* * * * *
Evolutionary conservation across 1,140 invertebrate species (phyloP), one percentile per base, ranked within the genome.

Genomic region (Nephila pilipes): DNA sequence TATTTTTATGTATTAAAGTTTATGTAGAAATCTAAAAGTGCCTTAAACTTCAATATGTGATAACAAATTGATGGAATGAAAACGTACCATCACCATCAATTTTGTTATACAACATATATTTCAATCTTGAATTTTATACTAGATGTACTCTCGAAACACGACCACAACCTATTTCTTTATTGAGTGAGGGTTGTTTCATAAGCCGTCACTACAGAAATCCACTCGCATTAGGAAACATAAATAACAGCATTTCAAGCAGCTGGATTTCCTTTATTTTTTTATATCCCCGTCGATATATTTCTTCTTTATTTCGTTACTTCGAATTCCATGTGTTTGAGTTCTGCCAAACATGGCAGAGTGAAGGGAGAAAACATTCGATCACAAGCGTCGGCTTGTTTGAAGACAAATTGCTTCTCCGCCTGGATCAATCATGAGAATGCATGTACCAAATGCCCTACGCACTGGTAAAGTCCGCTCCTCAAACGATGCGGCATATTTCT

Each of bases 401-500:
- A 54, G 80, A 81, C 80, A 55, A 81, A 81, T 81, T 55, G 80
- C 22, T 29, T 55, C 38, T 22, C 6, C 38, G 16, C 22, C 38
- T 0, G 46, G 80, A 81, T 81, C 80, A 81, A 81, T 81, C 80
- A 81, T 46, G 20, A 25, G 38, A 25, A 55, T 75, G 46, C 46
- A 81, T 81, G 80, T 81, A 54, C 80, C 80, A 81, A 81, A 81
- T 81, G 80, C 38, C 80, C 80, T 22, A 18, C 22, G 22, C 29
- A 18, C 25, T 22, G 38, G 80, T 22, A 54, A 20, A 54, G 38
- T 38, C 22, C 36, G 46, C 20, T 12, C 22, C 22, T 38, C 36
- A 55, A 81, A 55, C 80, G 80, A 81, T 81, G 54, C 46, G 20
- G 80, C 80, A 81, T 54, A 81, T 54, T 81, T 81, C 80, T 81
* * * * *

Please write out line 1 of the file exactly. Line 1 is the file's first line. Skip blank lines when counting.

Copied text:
Evolutionary conservation across 1,140 invertebrate species (phyloP), one percentile per base, ranked within the genome.